This page provides information about GNOME’s release processes. Release planning is the responsibility of the Release Team, which maintains this page.
The Release Cycle¶
The GNOME Project uses a time-based release cycle, with a new stable version being released every six months, every March and September. What each six-month release cycle looks like:
For most of the cycle, development proceeds unencumbered, with developers working on enhancements and new features, and code changes being merged.
As the end of the cycle approaches, three unstable development versions are released. These are scheduled in advance and are used for testing. They are included in the unstable releases of some Linux distributions.
Also towards the end of the cycle, a series of freezes come into effect. These limit the scope of the changes that can be made so that, it can often be more difficult to have code changes merged while the freezes are in effect (since most modules don’t create stable branches until after the GNOME stable release).
At the end of the cycle, a new stable version is released and this is what is eventually used by distributions. The new version is accompanied by release notes, which describe the changes it contains.
A development cycle is generally considered to be over once a new stable version has been released. However, the stable release doesn’t mean that work on the new version completely stops and, typically, each stable version is updated with a small number of stable point releases.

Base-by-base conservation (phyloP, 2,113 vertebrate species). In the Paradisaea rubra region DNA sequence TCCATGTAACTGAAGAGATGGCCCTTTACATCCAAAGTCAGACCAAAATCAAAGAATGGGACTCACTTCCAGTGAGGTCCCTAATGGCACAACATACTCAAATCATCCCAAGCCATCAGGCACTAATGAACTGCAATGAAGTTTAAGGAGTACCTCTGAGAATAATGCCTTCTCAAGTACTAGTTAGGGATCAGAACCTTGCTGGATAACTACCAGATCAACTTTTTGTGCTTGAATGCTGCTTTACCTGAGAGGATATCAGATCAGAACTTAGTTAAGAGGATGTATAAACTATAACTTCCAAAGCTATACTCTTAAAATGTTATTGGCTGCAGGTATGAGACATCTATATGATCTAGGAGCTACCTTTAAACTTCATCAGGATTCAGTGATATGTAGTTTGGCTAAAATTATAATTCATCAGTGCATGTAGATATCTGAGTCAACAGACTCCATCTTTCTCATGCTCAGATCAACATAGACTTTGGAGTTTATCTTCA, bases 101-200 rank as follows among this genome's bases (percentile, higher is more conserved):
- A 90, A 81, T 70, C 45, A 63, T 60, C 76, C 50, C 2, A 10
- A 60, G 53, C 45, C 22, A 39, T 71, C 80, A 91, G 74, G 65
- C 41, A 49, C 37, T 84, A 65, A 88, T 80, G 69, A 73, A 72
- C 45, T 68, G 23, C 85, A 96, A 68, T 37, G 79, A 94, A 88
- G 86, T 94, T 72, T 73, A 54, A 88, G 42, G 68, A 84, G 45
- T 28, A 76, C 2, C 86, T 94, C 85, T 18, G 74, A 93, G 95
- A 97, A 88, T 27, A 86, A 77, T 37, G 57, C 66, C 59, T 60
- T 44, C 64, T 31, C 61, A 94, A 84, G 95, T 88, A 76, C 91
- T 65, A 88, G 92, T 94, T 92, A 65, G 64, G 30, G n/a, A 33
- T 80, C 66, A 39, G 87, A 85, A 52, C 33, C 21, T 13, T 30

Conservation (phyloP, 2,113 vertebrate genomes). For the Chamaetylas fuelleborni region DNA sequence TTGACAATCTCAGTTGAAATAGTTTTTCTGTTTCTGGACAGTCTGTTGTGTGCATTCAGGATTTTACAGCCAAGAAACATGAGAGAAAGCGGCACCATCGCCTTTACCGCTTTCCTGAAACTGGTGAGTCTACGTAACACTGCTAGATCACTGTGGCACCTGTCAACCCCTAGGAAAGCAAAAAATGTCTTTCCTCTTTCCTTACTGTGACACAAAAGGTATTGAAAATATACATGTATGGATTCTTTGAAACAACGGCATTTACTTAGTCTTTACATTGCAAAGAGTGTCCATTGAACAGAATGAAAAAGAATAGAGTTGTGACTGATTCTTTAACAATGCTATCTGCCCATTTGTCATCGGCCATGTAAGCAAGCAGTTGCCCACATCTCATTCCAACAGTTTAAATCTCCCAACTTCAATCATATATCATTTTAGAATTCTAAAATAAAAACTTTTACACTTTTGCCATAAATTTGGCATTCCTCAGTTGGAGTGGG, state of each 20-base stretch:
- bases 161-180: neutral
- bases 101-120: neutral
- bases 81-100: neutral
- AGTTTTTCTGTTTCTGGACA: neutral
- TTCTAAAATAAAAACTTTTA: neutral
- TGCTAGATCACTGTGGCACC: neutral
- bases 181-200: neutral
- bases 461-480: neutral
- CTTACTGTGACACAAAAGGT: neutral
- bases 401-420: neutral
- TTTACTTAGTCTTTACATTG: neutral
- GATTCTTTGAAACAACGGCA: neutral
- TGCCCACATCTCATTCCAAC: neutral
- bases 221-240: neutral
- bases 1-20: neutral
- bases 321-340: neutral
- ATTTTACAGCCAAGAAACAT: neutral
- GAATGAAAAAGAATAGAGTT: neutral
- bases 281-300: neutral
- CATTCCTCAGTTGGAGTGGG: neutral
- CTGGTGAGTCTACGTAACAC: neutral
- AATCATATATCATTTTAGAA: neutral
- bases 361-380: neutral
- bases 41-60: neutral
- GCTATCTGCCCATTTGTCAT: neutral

The schedule for the current development cycle includes the dates of upcoming development versions, freezes, and stable versions.
GNOME modules can vary in how their branches are organized. However, development typically happens on main branches, and main branches are typically open for changes to be merged for the majority of each cycle. Once a stable version is released, each module creates a new stable branch for that version (see branching), to allow the release of stable update releases while active development continues on the main branch.
Stable GNOME releases have a version number which is a whole integer. For example:
42.0. Stable update releases use the same integer and increase the decimal point. For example:
Unstable development releases have the same version number as the stable release of that development cycle, with either an
rc (release candidate) suffix. For example:
This versioning schema was first introduced for GNOME 40. Previous GNOME releases used even point versions for stable releases (for example:
3.16) and odd point versions for unstable releases (for example:
What’s Included in Each Release¶
The modules that are released as part of each GNOME version are defined in the gnome-build-meta. They include the:
libraries used by other components
components that make up the GNOME system, including gnome-shell
the core GNOME apps, such as Settings and Files
GNOME’s developer apps, including Builder
The process of adding and removing apps from the core set happens in the app organization project.